First-year Seminars provide intro to the liberal arts

By Janet Garcia ’16

First-year Seminar (FYS) courses set the tone for the undergraduate experience at Cornell, introducing students to the liberal arts in their first college course while developing skills that are important to all disciplines. There’s something for everyone, and with a multitude of interdisciplinary courses one can experience a variety of subjects in just one block: whether it’s studying sociology through film or using philosophy to gain insight into environmental issues.

This year’s courses included Introduction to Creative Writing, in which Professor Rebecca Entel’s students examined a myriad of writing techniques and collaborated with the poetry club Lyrically Inclined in preparation to recite memorized poems. Professor Phil Lucas’s course, Baseball: The American Game, invited students to parallel the history of the United States with the history of America’s greatest pastime. And Professor Santhi Hejeebu’s economics course, Markets and Social Networks, stands out as strikingly relevant in our increasingly technological society.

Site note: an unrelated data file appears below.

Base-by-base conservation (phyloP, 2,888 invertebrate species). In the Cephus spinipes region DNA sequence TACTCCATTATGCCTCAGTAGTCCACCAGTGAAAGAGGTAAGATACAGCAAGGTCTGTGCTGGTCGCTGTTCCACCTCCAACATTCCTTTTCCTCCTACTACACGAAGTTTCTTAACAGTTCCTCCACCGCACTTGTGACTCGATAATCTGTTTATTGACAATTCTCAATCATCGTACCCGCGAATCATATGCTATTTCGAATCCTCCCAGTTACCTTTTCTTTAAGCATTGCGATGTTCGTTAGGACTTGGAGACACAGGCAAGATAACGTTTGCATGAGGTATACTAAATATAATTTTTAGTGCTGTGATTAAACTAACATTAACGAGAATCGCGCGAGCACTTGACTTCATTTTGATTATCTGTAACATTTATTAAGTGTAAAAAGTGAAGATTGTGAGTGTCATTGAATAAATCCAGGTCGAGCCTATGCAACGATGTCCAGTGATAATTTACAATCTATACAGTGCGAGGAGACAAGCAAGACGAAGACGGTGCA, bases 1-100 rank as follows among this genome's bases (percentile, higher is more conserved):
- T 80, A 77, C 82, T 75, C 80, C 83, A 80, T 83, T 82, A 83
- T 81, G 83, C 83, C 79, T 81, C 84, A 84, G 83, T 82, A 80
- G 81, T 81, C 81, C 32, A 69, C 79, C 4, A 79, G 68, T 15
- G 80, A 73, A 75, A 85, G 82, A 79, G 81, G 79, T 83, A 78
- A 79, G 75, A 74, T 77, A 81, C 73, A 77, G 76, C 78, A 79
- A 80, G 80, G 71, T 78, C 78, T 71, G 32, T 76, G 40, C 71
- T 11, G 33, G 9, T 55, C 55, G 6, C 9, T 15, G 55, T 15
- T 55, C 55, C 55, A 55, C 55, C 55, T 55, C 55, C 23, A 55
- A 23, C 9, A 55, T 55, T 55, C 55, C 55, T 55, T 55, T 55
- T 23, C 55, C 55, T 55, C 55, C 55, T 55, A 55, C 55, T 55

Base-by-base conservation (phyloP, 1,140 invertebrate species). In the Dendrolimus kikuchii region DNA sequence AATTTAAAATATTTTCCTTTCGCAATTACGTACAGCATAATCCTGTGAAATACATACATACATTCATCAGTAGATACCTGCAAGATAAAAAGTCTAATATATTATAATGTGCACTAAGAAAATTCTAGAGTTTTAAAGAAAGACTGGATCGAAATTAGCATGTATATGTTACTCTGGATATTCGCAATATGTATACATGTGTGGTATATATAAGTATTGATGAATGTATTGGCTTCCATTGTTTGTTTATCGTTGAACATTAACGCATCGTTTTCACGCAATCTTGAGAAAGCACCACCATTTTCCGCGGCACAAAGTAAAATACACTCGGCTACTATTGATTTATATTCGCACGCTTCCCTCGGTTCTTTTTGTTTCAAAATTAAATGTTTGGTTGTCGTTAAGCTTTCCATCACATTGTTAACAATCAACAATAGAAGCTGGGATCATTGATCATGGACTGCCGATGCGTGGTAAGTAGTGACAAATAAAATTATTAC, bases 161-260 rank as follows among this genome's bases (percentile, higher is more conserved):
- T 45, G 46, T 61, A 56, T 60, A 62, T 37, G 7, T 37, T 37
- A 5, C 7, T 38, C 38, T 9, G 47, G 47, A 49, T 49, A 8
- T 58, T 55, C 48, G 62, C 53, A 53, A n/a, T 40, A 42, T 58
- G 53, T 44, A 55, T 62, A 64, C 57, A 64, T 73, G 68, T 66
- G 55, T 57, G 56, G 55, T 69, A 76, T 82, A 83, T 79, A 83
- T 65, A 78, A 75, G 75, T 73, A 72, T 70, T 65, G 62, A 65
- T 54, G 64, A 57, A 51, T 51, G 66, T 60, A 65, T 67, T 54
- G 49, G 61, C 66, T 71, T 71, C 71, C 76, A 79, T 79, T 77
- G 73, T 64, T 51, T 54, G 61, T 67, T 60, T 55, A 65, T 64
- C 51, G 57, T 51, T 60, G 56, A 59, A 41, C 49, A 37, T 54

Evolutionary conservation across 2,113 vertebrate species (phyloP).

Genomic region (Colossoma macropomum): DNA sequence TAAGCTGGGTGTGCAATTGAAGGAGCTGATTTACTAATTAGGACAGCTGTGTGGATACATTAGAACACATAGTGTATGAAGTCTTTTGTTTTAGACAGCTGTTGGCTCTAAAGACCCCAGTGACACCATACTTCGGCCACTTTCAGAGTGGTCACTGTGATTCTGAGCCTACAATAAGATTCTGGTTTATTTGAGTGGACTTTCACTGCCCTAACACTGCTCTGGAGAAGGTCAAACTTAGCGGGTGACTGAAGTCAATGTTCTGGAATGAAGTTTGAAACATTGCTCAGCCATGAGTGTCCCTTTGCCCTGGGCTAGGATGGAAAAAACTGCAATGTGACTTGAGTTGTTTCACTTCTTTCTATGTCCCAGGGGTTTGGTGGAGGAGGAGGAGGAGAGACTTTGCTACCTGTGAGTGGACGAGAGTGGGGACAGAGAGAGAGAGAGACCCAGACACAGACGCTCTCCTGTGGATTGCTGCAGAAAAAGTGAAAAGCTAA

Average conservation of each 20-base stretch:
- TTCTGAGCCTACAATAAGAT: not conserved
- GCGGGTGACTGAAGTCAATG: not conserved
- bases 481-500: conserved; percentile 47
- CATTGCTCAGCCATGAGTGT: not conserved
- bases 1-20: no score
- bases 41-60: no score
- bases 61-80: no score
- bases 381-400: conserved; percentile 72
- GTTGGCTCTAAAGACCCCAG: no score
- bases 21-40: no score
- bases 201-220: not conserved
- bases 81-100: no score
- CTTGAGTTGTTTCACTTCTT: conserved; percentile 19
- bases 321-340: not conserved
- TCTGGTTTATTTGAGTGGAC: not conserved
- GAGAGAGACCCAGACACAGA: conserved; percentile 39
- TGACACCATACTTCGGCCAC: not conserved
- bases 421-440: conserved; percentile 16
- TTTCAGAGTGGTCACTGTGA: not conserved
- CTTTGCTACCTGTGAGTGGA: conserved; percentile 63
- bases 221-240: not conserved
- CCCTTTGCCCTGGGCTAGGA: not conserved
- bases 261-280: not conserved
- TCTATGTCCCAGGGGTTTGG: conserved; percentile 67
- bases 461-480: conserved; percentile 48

First-year Seminar courses complete Block 1 with a multi-media festival on the Orange Carpet

Meanwhile three courses turned their final projects into a collaborative multimedia festival on the Orange Carpet. FYS students who had spent the month studying film analysis or sociology joined with a 200-level media studies course to present a range of video, podcast, and infographic projects with one another and anyone else who wanted to share in the experience.

These and other FYS courses find common ground when it comes to subverting student expectation. Lily Cott thought her creative writing class would focus on “getting prompts, and then answering them. I didn’t expect to be picking the subjects of my writing, but when the research project assignment came around, I got to start exploring and writing about a subject that meant a lot to me,” she said.

Similarly, Ethan Khanolkar expected his final economics project in social media analysis to be “structured precisely to what Professor Hejeebu wanted.” Instead, he was met with creative freedom and support as Professor Hejeebu told her students “to surprise her with an independent thought process.”

One of the goals of FYS courses is to supplement classroom content with specific skills in library research, writing, multimedia presentations, and quantitative reasoning through direct classroom involvement with Cole Library’s Center For Teaching and Learning. These liberal arts skills are further developed through a writing-intensive course, the next step after FYS in Cornell’s larger First-year Program.